Congratulations! Despite the odds, you’ve somehow overcome the possibility—at least temporarily—that you will drift through existence completely and utterly alone. I don’t mean this insincerely: being boo’d up is about the best thing that can happen to us as we rocket towards whatever end this rock has decided for us. So, after weeks, months or years of playing the “Are we going to stay at my house?” and “My roommate’s boyfriend is in town, let’s go to your place” game, you’re finally ready to commit to your partner, and to that decreased rent, and take the plunge by moving in together.
There are a lot of decisions to be made. Whose couch makes the move? Which person’s dishes get thrown into the dumpster? Do you buy new sheets, or do the sheets your mom bought for you when you were 18 make yet another move? Who buys the new shower liner? Is this plunger too gross to move?
But the most emotionally fraught is the existential question of what happens to your individual record collections? Does your collection become “Our records”? How do you organize your collection? Whose version of Let It Be do you keep?
Well, lucky for you, I’ve lived through these tough questions, and I am here to try to make this process as easy as possible for you. There’s no need to breakup with a partner—or worse, have a passive aggressive fight that lingers between you for months on end—over your record collection. Especially after you read this guide.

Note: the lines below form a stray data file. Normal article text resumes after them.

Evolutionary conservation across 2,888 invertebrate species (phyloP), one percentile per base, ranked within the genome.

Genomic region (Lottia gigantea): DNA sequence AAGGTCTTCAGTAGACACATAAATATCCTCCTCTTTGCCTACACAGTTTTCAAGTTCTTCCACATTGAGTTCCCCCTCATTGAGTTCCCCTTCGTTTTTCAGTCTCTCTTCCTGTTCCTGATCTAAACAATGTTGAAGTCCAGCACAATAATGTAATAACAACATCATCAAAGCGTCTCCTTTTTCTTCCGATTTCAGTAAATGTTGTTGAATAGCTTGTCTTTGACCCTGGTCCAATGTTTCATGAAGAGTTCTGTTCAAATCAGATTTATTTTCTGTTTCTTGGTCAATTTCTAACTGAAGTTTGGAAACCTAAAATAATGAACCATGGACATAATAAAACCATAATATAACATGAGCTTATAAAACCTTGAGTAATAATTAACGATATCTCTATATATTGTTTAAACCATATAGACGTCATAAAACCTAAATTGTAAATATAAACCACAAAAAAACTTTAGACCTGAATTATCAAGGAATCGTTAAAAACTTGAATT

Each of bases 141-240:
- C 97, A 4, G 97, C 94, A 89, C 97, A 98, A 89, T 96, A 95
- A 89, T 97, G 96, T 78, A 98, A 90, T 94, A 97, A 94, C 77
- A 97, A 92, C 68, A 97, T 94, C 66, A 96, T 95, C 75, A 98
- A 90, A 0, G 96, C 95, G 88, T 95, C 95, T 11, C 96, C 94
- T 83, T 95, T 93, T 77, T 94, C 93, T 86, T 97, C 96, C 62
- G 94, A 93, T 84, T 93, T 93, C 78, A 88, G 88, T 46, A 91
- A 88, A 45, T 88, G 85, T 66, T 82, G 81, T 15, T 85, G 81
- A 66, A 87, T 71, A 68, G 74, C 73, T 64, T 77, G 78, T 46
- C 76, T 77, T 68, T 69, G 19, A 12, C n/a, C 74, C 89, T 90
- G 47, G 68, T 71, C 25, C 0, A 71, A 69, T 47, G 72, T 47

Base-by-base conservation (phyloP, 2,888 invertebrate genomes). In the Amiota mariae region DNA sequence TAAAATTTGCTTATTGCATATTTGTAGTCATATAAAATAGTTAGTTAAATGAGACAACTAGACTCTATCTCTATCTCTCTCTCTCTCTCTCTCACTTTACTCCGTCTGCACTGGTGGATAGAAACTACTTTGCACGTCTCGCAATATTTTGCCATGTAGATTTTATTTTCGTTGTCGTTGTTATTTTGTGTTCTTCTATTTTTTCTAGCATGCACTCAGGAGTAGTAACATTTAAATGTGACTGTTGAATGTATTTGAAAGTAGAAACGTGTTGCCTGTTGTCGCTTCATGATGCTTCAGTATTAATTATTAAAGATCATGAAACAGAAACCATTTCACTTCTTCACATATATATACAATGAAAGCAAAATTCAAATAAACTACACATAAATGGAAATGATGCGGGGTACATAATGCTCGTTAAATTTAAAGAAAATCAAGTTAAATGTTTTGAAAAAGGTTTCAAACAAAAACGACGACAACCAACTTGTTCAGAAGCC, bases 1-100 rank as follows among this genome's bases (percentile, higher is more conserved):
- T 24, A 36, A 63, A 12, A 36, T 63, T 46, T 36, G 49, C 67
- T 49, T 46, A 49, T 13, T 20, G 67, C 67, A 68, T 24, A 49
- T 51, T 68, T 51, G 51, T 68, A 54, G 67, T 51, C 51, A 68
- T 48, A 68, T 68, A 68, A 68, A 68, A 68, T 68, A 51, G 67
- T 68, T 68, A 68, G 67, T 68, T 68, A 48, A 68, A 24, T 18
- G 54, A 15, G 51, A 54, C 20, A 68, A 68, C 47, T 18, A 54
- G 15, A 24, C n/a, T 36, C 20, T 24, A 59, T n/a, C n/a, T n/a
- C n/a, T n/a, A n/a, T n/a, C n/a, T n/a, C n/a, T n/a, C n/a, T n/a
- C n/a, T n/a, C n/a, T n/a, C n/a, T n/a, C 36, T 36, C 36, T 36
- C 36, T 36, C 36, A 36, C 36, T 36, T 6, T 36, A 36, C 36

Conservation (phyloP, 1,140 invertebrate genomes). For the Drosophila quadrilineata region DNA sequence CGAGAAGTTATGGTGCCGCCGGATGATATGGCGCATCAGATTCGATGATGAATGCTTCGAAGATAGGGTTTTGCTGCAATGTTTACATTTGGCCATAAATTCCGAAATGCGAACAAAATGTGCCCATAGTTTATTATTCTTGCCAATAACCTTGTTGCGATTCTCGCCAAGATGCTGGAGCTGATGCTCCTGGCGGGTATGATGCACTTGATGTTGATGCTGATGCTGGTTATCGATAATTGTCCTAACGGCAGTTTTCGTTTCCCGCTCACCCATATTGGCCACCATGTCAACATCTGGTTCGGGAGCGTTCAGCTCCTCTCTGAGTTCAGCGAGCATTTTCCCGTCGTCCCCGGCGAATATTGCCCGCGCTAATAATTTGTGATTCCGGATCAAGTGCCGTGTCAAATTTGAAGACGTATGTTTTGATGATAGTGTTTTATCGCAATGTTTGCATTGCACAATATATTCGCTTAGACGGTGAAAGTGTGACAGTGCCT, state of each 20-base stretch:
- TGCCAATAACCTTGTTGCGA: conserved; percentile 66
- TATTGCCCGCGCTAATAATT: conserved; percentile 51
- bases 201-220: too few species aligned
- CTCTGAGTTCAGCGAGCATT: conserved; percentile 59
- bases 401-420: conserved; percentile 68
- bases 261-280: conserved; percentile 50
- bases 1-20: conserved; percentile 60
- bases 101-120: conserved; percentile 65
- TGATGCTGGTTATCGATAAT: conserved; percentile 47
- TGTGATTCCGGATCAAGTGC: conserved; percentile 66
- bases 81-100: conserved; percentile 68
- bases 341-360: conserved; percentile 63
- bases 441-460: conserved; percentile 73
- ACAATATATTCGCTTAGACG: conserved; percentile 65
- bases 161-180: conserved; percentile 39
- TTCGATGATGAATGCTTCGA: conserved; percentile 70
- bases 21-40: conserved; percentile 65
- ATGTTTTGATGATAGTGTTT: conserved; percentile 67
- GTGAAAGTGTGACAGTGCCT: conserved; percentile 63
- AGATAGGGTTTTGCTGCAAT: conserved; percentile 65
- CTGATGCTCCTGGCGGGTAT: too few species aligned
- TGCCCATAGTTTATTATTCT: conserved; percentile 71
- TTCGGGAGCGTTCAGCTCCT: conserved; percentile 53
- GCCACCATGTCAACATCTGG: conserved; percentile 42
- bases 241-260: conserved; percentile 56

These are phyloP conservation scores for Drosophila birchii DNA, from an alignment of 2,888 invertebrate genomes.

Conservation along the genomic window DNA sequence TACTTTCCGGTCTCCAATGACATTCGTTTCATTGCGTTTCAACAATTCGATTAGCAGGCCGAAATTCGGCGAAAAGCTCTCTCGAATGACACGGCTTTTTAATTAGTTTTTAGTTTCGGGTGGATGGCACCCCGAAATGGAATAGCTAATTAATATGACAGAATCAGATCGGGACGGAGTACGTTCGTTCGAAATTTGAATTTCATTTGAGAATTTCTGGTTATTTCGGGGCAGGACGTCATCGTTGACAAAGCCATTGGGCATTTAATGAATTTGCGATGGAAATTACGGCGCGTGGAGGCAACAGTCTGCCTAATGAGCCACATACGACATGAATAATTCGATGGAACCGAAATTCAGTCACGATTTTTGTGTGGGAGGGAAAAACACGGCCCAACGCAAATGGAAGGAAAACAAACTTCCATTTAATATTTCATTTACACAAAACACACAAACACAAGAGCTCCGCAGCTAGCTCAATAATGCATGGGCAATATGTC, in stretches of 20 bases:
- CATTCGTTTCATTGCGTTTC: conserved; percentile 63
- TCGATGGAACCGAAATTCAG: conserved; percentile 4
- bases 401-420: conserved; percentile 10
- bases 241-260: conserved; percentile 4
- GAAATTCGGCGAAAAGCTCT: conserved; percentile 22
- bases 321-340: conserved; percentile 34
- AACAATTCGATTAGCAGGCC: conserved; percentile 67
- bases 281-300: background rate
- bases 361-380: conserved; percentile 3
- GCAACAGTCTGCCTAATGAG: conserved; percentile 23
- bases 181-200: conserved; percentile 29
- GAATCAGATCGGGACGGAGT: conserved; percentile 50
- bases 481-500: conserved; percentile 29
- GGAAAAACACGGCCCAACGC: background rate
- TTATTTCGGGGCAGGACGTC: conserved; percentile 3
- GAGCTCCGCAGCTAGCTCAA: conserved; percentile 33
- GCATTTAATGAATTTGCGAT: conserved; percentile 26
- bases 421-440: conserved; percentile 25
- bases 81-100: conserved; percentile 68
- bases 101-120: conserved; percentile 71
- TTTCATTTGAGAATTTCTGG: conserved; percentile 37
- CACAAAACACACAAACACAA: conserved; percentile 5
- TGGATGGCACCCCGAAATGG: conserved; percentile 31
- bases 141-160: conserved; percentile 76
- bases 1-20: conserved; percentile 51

This seems obvious, but it’s the most important question before you consider any of the below. Is this person someone you see living with forever, or do you foresee a future where the way they chew their food finally pushes you into the arms of someone else?
This is something you seriously need to ask yourself before you consider combining records with your partner. Do you want to have to sort out which records are yours six months after moving in together?
Make sure you define the relationship (DTR) early. Maybe don’t combine records until you’re for sure everything is going good in your relationship. My partner and I waited six months of full-time living together before we took the plunge and combined records.
This is a delicate question: When someone comes over, will you say these are “our” records? How important is it to you to make sure people know that it is you who owns a first-press edition of Lyle Lovett’s Pontiac and not your partner? Do you hope your partner lets you consider their bootleg copy of Yeezus as yours as well?
This is where an organizational app like Discogs—more on this in a second—comes in handy; it allows you to combine records on a shelf—thus becoming “your records”—but thanks to the folder feature on the Discogs app, you and your partner’s records stay “my records” for each of you, at least in a digital space. It’s the best of both worlds. This will also help with question #5.